This New Password Method will Protect You Against Hackers: With cyber seccurity a top priority nowadays, a team of researchers at the University of Plymouth have come up with a potential password replacement system that uses a combination of images, icons and patterns to protect your personal information.
The project has been built at Security Communication and Network Research center and is based on an alternative to multi-factors dependent on hardware or software and one-time passwords. The Plymouth team in a new multi level authentication system will be using images and one-time numerical codes it calls GOTPass.
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This New Password Method will Protect You Against Hackers
The software, Known as GOTPass, seems to be little complicated at first glance. The first step requires a user to draw a pattern on a 4×4 grid, then choose one or more emoji-style images from a random selection of 30. When user logs in via GOTPass, they will have to enter their username and draw the pattern they earlier created. This will further take you to a set of 16 images, out of which two are correct and will be the second step of authentication of the user’s account. Correctly identifying these two icons will then take the user to final step in which the user will be required to enter an 8 digit code based on selected images.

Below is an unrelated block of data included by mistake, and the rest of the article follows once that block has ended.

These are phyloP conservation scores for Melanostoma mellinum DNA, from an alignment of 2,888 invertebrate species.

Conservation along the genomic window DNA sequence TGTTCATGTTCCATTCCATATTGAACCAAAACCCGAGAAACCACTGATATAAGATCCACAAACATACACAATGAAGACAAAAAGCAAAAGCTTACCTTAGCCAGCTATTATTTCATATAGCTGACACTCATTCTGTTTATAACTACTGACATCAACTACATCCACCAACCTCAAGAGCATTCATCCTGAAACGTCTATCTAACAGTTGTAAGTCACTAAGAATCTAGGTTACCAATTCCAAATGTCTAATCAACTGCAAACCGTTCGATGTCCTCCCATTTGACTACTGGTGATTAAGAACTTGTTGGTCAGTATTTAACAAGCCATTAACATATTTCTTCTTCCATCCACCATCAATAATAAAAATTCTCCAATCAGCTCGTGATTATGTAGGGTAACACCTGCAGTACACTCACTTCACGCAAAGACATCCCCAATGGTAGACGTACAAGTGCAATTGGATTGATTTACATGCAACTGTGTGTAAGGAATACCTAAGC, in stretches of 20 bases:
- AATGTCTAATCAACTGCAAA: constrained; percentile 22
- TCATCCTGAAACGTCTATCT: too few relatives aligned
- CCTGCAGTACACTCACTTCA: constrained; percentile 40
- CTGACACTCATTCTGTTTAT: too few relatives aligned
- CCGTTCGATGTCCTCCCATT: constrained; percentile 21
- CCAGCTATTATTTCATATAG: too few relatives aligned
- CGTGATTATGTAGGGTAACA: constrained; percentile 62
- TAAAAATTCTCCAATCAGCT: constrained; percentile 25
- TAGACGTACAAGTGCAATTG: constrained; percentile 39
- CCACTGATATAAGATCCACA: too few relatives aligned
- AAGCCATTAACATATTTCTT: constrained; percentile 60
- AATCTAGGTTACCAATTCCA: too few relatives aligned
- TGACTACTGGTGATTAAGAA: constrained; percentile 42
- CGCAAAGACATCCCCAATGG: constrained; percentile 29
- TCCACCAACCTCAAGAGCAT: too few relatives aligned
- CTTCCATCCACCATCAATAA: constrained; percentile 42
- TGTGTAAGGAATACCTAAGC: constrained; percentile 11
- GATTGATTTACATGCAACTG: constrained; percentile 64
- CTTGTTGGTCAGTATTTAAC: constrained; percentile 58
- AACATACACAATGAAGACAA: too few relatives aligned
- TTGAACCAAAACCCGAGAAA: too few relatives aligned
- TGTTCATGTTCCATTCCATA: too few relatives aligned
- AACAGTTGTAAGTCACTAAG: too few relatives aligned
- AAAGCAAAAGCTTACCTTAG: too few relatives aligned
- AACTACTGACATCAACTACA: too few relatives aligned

Well, that might sound you intricate? Well, according to the University’s own Centre for security Communication and Network Research (CSCAN) the method is actually far swifter than it looks on paper. And it has proven to be far easier to remember during the controlled trials.
Also in order to prevent yourself from being hacked, the online security needs to be strong so that is difficult to hack. And this can be achieved by using a combination of graphics and one time passwords.
This in turn will replace the existing token-based multi-factor systems which require the development and distribution of expensive hardware devices with a low-cost alternative.
In a series of security test conducted by the research group, there were only 23 successful break, out of 690 attempts by the hackers. This clearly suggests GOTPass is an effective way to strengthen the security in around 97 percent of attacks.
And further analysis showed that only out of those successful attacks were “genuinely successful” demonstrations of hacking and the remaining 15 were later discovered to be a coincidence.